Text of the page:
The energy and mining targets of Turkey's 11th development plan, covering the period 2019-2023, are realistic and achievable, according to Dr. Cihad Terzioglu, productivity, mining and energy management committee chairman of Independent Industrialists and Businessmen's Association (MUSIAD) on Saturday.
A large majority in Turkey’s Parliament ratified the country's 11th development plan late Thursday.
According to the government, the plan is a roadmap for improving the country's position in the international arena and enhancing its welfare.
Terzioglu told Anadolu Agency in an exclusive interview that Turkey's installed power capacity has seen a 100% increase in just ten years with 88.55 gigawatts installed in 2018. However, the country aims to reach 110 gigawatts of installed power capacity by 2023.
"This target is realistic and achievable. With help from the private sector, incentive schemes and lower renewable energy prices, and new technologies, this target can be reached," he reiterated.
Over the ten years from 2008 to 2018, renewable energy has seen a large uptake, with an installed capacity in 2008 of 14.28 gigawatts rising 200% to 42 gigawatts by 2018, Terzioglu said.
He said that one of the biggest reasons for this increase is down to the Turkish Renewable Energy Resources Support Mechanism (YEKDEM), which started in 2011. The scheme supported solar energy plants at a cost of $0.133 per kilowatt-hour, and wind and hydroelectricity plants at $0.73 per kilowatt-hour - costs that are deemed very competitive compared to conventional resource production.
The share of renewable sources in electricity production, which was 32.5% in 2018, is now targeted at 38.8% by 2023 thanks to the new development plan.
"More than 30 solar panel factories in Turkey were established as well as cell factories. In the Renewable Energy Resources Zones (YEKA) tenders, one of the conditions was to establish a factory, to have at least 50-60% domestic production and to employ local engineers," he said.
Therefore, he added that these tenders have ensured reductions in costs and equipment production allowing for greater wind and solar energy in the Turkish market, which has resulted in notable installed power of 7 gigawatts of wind and 5 gigawatts of solar power.
According to Terzioglu, Turkey's motivation to boost domestic renewable production came in 2017 when an additional tax burden was applied to imported solar panels from China through anti-dumping measures.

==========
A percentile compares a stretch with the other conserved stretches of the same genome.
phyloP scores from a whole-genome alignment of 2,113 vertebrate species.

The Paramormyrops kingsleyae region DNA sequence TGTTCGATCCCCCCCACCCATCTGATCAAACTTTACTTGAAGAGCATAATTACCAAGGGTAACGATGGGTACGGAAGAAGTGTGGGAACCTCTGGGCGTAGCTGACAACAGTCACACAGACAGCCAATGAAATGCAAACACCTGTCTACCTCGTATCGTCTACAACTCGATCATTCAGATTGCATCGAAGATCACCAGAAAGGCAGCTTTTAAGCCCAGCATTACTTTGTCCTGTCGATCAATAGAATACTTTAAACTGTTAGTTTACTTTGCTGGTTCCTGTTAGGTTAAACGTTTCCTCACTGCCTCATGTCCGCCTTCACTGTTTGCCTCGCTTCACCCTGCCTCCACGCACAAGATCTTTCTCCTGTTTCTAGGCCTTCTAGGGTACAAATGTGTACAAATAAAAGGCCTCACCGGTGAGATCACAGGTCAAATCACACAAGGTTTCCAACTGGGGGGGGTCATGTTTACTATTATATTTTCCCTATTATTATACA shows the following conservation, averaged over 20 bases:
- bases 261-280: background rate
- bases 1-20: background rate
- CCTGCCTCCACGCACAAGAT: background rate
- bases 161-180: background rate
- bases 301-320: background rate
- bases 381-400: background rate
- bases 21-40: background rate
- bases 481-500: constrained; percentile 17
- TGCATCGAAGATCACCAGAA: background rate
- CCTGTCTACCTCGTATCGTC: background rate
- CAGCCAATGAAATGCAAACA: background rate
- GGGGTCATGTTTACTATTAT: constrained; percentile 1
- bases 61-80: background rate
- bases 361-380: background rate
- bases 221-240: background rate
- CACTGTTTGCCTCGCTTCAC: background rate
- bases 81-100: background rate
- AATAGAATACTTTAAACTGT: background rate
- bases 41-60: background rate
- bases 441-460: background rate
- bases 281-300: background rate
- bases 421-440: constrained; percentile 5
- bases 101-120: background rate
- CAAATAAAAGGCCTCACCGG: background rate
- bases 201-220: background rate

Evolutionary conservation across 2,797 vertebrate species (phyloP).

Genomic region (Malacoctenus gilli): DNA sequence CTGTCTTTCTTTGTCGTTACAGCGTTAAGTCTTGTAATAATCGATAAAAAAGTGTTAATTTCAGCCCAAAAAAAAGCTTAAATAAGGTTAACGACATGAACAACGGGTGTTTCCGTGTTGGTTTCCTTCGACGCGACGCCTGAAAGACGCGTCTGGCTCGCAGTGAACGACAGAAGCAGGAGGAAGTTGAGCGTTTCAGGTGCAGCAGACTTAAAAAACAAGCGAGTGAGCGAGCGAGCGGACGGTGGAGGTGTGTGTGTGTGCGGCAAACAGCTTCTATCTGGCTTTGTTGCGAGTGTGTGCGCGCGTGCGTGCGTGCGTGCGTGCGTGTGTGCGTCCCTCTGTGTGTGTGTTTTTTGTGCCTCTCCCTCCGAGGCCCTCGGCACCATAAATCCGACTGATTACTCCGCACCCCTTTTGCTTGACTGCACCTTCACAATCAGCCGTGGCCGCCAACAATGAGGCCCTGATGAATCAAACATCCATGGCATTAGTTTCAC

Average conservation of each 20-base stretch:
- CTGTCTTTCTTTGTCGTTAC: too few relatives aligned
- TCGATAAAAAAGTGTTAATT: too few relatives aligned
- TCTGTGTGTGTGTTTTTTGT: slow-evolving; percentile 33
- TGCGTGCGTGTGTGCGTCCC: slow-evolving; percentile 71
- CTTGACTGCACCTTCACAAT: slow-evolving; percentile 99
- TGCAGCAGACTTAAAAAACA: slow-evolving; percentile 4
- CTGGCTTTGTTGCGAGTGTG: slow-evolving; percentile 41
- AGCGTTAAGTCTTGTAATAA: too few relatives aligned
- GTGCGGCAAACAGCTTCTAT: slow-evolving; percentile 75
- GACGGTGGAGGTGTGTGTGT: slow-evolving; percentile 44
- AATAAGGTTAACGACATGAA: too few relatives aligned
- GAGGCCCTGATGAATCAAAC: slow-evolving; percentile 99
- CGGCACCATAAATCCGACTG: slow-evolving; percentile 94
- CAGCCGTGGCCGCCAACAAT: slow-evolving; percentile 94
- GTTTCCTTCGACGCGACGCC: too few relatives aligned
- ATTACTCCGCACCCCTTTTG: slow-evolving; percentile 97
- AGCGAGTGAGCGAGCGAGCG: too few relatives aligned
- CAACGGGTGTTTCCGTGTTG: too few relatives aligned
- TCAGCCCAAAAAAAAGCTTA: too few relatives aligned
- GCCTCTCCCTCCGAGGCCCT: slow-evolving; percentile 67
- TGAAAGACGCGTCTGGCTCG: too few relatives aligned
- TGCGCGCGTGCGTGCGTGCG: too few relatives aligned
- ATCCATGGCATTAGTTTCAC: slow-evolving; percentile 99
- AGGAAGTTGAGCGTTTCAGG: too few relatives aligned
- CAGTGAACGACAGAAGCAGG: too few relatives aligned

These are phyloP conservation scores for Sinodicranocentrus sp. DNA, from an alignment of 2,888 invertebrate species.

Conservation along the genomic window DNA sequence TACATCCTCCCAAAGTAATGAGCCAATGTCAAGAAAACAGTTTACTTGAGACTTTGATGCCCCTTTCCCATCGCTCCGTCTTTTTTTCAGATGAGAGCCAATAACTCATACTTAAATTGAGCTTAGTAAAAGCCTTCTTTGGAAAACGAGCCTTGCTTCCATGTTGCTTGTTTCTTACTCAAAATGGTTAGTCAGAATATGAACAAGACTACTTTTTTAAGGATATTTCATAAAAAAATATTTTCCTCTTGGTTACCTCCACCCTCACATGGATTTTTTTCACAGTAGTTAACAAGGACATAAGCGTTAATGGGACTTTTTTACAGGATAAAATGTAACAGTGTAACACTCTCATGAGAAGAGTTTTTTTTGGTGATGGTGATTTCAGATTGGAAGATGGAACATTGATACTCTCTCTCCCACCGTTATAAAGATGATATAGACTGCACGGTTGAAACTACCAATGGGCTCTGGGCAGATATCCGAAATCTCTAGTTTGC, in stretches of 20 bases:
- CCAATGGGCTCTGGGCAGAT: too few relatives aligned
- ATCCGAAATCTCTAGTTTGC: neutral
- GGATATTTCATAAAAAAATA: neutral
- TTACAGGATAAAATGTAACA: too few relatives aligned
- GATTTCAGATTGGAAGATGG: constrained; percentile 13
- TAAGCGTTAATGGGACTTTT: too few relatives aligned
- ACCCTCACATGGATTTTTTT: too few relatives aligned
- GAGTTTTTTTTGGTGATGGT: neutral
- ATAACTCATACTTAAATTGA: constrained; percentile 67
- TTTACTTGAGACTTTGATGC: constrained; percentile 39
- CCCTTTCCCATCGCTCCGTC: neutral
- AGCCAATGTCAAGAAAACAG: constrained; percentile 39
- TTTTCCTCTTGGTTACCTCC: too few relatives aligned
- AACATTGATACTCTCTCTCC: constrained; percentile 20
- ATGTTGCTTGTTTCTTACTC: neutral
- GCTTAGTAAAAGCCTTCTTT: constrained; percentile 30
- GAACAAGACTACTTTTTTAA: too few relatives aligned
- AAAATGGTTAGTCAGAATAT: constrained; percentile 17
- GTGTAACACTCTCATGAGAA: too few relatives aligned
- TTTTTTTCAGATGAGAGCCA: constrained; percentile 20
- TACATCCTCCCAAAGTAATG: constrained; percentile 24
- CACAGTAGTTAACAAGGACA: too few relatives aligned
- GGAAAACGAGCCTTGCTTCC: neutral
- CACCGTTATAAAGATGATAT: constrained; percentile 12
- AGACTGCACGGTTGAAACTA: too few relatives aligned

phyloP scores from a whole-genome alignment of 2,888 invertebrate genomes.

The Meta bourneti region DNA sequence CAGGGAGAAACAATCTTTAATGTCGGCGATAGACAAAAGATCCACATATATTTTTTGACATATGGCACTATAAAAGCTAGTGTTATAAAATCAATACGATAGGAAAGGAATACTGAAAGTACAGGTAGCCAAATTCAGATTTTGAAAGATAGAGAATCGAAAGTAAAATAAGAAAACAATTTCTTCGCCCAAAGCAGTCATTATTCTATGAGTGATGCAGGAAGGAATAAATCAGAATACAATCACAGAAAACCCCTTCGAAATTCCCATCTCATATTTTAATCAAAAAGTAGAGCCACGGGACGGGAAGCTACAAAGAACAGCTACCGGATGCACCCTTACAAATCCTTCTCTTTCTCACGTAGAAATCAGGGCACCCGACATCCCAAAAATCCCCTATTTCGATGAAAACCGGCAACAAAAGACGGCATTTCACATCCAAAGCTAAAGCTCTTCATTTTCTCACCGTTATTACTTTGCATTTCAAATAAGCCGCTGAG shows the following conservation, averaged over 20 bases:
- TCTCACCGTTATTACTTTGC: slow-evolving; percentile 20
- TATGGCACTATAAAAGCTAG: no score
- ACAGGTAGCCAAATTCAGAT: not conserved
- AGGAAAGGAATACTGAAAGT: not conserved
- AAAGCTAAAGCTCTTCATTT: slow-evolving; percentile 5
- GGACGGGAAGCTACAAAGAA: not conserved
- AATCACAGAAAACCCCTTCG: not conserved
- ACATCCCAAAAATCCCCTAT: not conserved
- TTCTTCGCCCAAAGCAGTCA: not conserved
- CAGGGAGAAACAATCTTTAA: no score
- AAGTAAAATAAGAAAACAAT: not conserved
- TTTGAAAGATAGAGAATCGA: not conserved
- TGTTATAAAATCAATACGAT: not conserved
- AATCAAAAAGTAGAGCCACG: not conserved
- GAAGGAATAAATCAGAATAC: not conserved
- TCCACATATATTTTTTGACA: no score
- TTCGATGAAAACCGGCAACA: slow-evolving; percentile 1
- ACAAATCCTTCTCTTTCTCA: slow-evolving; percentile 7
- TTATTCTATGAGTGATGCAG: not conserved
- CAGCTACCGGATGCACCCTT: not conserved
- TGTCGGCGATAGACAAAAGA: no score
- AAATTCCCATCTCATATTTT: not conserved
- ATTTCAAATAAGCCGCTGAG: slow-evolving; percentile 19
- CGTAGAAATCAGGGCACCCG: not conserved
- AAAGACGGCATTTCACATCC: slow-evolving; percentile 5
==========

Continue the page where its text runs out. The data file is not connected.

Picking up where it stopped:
"Today, there are many renewable energy production contractors and suppliers in Turkey. Among the members of MUSIAD, there are cable manufacturers, electrical switchgear supplies producers and solar panel manufacturers," he said.
In the future, there is potential to sell domestic products to neighboring countries, North Africa and the Middle East. I believe that the share of domestic equipment in renewable energy will increase significantly," he said.
- Decisive steps for mining
Turkey's 11th development plan also targets an increase in mining exports to $10 billion in 2023 from $3.4 billion in 2018.
"The decisive steps taken in energy also need to be taken in the mining sector," he said.
To achieve this target, Terzioglu said that Turkey is moving in a "stable manner in the extraction and production of lignite reserves in the country" but he warned that more exploration is needed.
"Domestic energy output is as important as renewable energy," he underlined.
However, he advised that research and extraction of domestic resources be conducted as cleanly as possible with the utmost sensitivity placed on environmental protection by applying the many technologically advanced procedures in this sector.
"We support the use of domestic coal because it is for the benefit of the 80 million people who live in Turkey. We have to use it because we see a significant rise in the current account deficit due to the increased costs of imported coal and with the fluctuations in exchange rates," he said.
- Nuclear energy
The plan also has set goals for the development of nuclear energy, namely through the country's first nuclear power plant Akkuyu, the completion of which is expected by 2023 with the start electricity production soon after.
Turkey's nuclear energy ambitions are not only as a source of electricity generation or the avoidance of carbon emissions but also it is seen as a sector in which the country can enter the top league in technology.
Russia's Rosatom is constructing Turkey's first nuclear plant in the southern province of Mersin. The plant, comprising four units, each with a capacity of 1,200 megawatts, will meet about 10% of Turkey's electricity needs.
Terzioglu also stated that the development of Iran's and Georgia's electricity transmission lines, investments in the country's natural gas storage facilities and LNG and Floating Storage Regasification Unit (FSRU) are part of the development plan considered very important for the country's energy sector.
By Murat Temizer